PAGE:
Because we have been sold down the river.

9. Since both events were live, glitches can, and did, happen.
Springsteen failed severely to hit a note. On the giant monitors above the stage, you could see him chuckling at his failure. For Trump, it was the case of the Day the Lights Went Out in Georgia, which you can see for yourselves by clicking here.

10. Despite the fact that they are incredibly wealthy (Trump a billionaire, Springsteen a multi-multi millionaire) both superstars have come to stand with and speak for the common working men and women of this land.
Don't believe me - run a quick check on Springsteen's song titles or lyrics. For Trump, look at the economic statistics of his most staunch supporters. Or their musical listening favorites.

11. Both are famous enough to have songs written about them.
For Springsteen, it was the Eric Church hit "Springsteen" with lyrics like "When you think about me, do you think about 17? Do you think about my old jeep? Think about the stars in the sky? Funny how a melody sounds like a memory. Like a soundtrack to a July Saturday night. Springsteen, Springsteen, woh-oh-oh Springsteen". It wasn't played on Thursday. For Trump, it was this unnamed song played by an unknown artist on Sunday with lyrics like "Don't be a chump, vote for Trump. He's got the power up in Trump Tower".

12. Because of their power and success in their respective fields, Springsteen and Trump have both earned the title "The Boss."
The Boss has been Bruce Springsteen's nickname since he first began directing bands at the Jersey shore in the 1970s.  For Trump, it's a sobriquet he was bequeathed when he began building his real estate empire in Manhattan and solidified when he became the host of the hit reality TV show "The Apprentice". As the Boss, both had to fire people. Springsteen once fired the entire E Street Band to explore a solo career, but thankfully brought them back together again. "You're fired," became a Trump catchphrase on "The Apprentice".  NBC then proceeded to fire Trump himself over derogatory remarks he made about immigrants as a candidate.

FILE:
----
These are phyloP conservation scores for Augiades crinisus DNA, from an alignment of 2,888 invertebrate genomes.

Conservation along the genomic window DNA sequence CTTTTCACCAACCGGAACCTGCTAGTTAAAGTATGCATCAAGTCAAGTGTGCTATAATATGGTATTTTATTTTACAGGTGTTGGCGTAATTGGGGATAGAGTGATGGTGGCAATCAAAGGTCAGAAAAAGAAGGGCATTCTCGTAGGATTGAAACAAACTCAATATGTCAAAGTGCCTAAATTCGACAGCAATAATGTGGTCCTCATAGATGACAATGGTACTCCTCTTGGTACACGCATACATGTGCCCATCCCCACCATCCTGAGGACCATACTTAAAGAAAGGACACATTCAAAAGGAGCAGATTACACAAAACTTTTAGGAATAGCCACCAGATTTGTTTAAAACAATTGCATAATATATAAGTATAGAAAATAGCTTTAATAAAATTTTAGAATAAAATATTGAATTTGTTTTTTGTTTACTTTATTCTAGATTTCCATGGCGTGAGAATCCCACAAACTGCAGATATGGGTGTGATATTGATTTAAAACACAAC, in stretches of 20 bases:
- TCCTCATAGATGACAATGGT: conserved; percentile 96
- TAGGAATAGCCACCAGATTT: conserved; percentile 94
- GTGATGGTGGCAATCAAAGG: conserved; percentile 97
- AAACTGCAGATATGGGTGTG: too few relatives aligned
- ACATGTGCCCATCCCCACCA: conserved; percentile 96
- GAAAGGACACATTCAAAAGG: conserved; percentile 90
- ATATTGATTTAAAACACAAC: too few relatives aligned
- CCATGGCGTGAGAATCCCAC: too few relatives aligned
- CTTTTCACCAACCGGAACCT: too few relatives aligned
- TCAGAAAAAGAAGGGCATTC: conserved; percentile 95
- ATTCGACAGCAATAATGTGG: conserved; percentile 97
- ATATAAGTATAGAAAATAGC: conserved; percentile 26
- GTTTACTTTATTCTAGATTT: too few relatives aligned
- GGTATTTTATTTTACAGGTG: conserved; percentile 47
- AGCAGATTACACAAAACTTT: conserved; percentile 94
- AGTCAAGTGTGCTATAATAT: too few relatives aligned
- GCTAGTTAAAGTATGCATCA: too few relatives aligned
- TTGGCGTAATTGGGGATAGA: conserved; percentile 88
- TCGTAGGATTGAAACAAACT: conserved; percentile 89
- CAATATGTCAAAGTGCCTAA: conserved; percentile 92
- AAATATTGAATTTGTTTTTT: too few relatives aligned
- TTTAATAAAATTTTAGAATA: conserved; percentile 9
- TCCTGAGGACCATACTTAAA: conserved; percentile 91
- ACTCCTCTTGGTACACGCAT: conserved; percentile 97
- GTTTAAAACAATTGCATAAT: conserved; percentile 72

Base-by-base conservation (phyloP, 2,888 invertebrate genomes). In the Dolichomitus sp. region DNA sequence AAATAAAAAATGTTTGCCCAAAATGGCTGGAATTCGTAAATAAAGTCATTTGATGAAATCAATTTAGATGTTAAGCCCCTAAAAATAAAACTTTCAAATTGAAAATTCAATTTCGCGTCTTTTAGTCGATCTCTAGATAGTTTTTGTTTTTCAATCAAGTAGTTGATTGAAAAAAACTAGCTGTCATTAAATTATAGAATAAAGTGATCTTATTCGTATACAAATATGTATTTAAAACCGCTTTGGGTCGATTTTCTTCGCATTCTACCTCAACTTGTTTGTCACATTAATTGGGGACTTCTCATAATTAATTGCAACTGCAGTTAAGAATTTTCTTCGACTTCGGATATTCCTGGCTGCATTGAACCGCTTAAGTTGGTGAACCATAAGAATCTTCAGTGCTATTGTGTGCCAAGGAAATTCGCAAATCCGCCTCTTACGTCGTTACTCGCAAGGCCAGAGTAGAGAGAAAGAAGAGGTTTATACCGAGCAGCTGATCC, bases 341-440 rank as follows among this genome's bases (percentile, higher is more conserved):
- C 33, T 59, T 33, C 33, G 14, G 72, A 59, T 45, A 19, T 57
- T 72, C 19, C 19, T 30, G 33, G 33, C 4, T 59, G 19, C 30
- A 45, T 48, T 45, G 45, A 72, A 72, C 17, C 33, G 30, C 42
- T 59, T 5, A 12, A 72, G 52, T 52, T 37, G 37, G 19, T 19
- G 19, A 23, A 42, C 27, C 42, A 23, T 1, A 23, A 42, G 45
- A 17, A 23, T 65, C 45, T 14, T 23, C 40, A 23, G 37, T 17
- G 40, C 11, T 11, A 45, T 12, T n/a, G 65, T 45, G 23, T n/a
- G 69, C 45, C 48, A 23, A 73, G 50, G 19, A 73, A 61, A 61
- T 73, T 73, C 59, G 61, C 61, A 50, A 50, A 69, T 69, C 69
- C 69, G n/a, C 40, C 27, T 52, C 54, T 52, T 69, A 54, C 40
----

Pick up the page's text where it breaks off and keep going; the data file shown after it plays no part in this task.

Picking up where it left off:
I can hear it ....
 I could go on.  But I think I have established my premise. There are a lot of similarities between a Trump rally and a Springsteen concert. Now, I'm not saying they're identical. There are obvious differences. But in many ways, Trump and Springsteen are mirror images of one another. The words of Trump and the lyrics of Springsteen may be quite different in tone and text, but they are addressing many of the same issues - loss, economic instability, change and uncertainty, fate and the future.  Both talk about the restoration and reaffirmation of America and the American Dream.

One comes at problems from the right; the other the left. Both, I would argue, want to make America great. Trump would add "again".  Springsteen might be more comfortable with "truly for the first time".  Both have expressed ideas how to accomplish that; one through fiery, simplistic oratory, the other through image-enhanced song lyrics. Both want to lead people to their vision of America's promised land.

... I can see it ...
But, as of right now, while both are touring the country, only one is running for President. Ed Edwards and his son have their man and his name is Donald Trump.

No offense to Ed, or his son Matt, or the thousands here in Georgia and the millions across the country who are joining them, or even Mr. Trump himself, but I'm much more of a Springsteen guy. Maybe, despite his lyrics, Bruce just wasn't born to run. At least politically.

But hey Boss - from one Jersey guy to another - how about it? You and the Donald in a winner-take-all struggle for the direction of the American Dream and the very soul of our country. Now that's a series of shows between two great showmen that would definitely satisfy my hungry political heart.

...  My American Presidential Dream Team

Monday, June 20, 2016

5 for Summer 2016

#5 "Cruel Summer" - Bananarama



#4 - "Summertime Blues" - Blue Cheer


#3 - "Sunny Afternoon" - Kinks



#2 - "Summer in the City" - Lovin' Spoonful


#1 - "Summertime" - Janis Joplin

Sunday, June 19, 2016

In Concert: Mudcrutch@The Tabernacle Atlanta 6.2.16



Not everyone gets a chance to relive their past, but Tom Petty is. With fellow Heartbreakers guitarist Mike Campbell and keyboardist Benmont Tench, Petty is playing live with his first band Mudcrutch again for the first time in 45 years.

Here, in their own words, is how Petty and others in the band, are describing that experience to Rolling Stone writer Andy Greene.

I got to see Mudcrutch in their appearance Atlanta and it was clear that they were not only playing great music, but clearly having fun doing so.


Here is the setlist for the show.
  1. ([traditional] cover)
    Play Video
  2. Play Video
  3. (Dave Dudley cover)
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  7. (The Byrds cover) (followed by band introductions)
    Play Video
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  21. Encore:
  22. (Jerry Lee Lewis cover)

Friday, June 10, 2016

Re-Ranking the Great Guitarists: Eric Clapton

Rock music is obviously created as something to be enjoyed. But, as with all creations, it then becomes subject to subjective ratings. Do you like this album? Not like this song? What is this songwriter's best self-penned tune? Who is the better singer? Which is the best band? Some of the most influential ratings in rock come from Rolling Stone magazine. The magazine has rated rock's 100 greatest guitarists.  Not surprisingly, not everyone agrees with the ratings. Here I'll Rock Your Festival's resident guitarist James Gilbert takes issue with a few of the highest placements.